Presentation on theme: "By: Jessica Kotelnicki. A developmental disorder caused by an extra copy of chromosome 21 Having this extra chromosome means that each gene may be."— Presentation transcript:
By: Jessica Kotelnicki
A developmental disorder caused by an extra copy of chromosome 21 Having this extra chromosome means that each gene may be producing more protein then normal The condition leads to impairments in both cognitive ability and physical growth that range from mild to moderate.
An individual with Down Syndrome, I believe, would not be offended by the previous definition of their disability. The previous definition explains the scientific reasoning of their disability. However, the second part of the definition is questionable. Even though most individuals with Down Syndrome have learning disabilities, they may argue the fact and say they are very intelligent.
There is an error in the cell division called “nondisjunction” This results in an embryo with 3 copies of chromosome instead of 2 If a pair of number 21 chromosomes fail to separate during formation of an egg There is no true cause to down syndrome, but studies have shown that chances increase as women age.
Jerome Lejeune, a geneticist, discovered that Down Syndrome occurs as a result of a copy of chromosome 21 The syndrome was not technically named Down Syndrome until 35 years ago by a man named Dr. John Langdon Down He was the first doctor to be able to describe the syndrome
In the past, people who had Down Syndrome could not go to school because people did not think they could learn. Babies who had Down Syndrome were put into institutions. In the last 25 years doctors and educators have been finding out that children with Down Syndrome learn better raised at home the same way as anyone else.
During a women’s pregnancy two types of tests are performed to check for Down Syndrome: Screening- Done to identify a mother who is likely carrying a baby with Down Syndrome Diagnostic- Triple Screen and Alpha-Fetoprotein Plus
Ultrasounds also allow the doctor to examine the fetus in the womb for physical signs of Down Syndrome. If traces of Down Syndrome were not found during pregnancy, doctors can usually tell after birth by physical features the baby has.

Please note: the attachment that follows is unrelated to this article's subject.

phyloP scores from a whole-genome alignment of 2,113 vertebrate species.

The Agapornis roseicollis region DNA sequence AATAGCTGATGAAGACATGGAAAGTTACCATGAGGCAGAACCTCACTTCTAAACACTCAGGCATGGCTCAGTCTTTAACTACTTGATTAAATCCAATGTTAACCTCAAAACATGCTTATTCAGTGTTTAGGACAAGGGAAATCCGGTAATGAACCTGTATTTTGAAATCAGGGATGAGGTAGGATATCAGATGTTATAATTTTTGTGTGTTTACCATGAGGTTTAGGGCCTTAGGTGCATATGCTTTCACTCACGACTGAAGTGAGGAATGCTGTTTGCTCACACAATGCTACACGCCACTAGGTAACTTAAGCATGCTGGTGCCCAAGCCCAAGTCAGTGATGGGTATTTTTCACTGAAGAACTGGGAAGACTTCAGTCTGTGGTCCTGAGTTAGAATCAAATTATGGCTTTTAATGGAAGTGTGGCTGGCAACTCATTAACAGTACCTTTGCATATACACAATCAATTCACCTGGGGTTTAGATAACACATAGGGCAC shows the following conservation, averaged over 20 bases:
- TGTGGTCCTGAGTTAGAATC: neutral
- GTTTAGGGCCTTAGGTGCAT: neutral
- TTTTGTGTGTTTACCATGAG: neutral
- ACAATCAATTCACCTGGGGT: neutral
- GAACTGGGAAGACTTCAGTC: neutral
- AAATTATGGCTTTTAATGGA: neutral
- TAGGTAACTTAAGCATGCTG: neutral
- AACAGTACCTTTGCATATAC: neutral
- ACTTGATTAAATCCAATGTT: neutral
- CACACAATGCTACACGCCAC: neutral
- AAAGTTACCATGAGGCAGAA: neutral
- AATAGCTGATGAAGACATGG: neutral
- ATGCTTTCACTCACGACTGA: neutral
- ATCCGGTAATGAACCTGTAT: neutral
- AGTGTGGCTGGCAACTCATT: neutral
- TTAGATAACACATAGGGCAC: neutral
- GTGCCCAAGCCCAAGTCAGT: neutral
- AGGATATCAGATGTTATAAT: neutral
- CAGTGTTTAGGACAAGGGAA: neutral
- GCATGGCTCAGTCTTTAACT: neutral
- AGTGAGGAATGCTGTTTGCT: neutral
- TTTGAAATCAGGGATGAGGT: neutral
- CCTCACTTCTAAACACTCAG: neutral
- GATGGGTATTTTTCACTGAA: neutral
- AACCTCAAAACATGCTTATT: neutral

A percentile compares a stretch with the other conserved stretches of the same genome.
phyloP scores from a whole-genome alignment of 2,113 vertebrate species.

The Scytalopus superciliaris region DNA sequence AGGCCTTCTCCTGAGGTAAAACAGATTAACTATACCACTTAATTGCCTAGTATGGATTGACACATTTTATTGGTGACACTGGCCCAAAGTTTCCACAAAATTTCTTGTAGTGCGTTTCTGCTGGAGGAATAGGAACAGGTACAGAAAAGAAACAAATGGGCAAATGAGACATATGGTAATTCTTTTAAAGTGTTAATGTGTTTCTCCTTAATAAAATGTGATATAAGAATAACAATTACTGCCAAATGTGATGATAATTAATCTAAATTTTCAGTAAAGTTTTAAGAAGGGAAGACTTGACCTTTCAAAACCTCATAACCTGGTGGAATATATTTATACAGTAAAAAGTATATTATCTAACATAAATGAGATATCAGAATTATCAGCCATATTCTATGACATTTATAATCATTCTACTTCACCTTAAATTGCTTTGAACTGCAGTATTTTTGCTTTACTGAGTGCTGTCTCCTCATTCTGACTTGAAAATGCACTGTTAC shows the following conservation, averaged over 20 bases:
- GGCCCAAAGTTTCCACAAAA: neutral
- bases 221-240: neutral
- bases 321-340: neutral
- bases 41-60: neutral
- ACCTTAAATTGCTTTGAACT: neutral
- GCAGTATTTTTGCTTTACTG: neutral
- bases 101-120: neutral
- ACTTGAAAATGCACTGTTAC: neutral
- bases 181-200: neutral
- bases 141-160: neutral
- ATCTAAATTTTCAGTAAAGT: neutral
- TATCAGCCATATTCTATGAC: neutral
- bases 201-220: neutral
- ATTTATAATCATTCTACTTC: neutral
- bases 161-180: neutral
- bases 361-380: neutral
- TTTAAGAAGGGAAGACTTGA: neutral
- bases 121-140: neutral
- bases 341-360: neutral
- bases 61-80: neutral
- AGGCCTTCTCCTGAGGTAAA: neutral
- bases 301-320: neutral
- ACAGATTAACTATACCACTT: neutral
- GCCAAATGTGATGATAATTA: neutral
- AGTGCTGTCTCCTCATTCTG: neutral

Facial features: Flatten nose, small mouth, long tongue, small ears, and upward slanted eyes Hands are short with broad short fingers Decreased muscle tone Normal growth and development are delayed Will not usually hit “normal” height Decreased life expectancy Average age = 50 years old
The is currently no cure for Down Syndrome Instead, those who are diagnosed with Down Syndrome go to physical and/or speech therapy regularly.
Parents of children with Down Syndrome face the dilemma of deciding which type of school their child should attend. Many have been opting out of special schools created specifically for Down Syndrome children. Recently inclusion in mainstream schools have been the more common choice Inclusion is an important step toward later inclusion in the community.
Children with Down Syndrome will need special accommodations and curriculum modifications in the classroom. However, because children are all so different, teachers have to incorporate their IEP expectations into their lesson plans. However, some examples of accommodations could be making a test/quiz “easier” with less content or written “easier” to comprehend. Also, by only teaching them the main points of a lesson.
Low self-esteem Short attention spam Distractions Speech and language Behavioral Issues
Children with Down Syndrome are accompanied by intellectual disabilities. These children will score below-average on a test of mental ability. Difficulties functioning in areas of daily life. Such as communication, self-care, and getting along in social situations and school activities. Children with intellectual disability can learn new skills, but they develop more slowly than children with average intelligence and adaptive skills. Children have disabilities across all the subjects including math, reading, writing, etc.
Children with Down Syndrome are usually very friendly, however; Kids with Down Syndrome can feel isolated at times They have trouble communicating clearly Most children with Down Syndrome are socially immature and find it difficult to keep up with other children their age physically, emotionally and cognitively Relationships with kids who do not have Down Syndrome are often lopsided The kids Down Syndrome tend to want more from the friendships than the other kids do.
w=category&id=34&Itemid=55 w=category&id=34&Itemid=55 egd/down/ egd/down/ 680.aspx 680.aspx with-down-syndrome-p1167-q16876.html#How can I adjust to having a child with Down syndrome? 680.aspx 680.aspx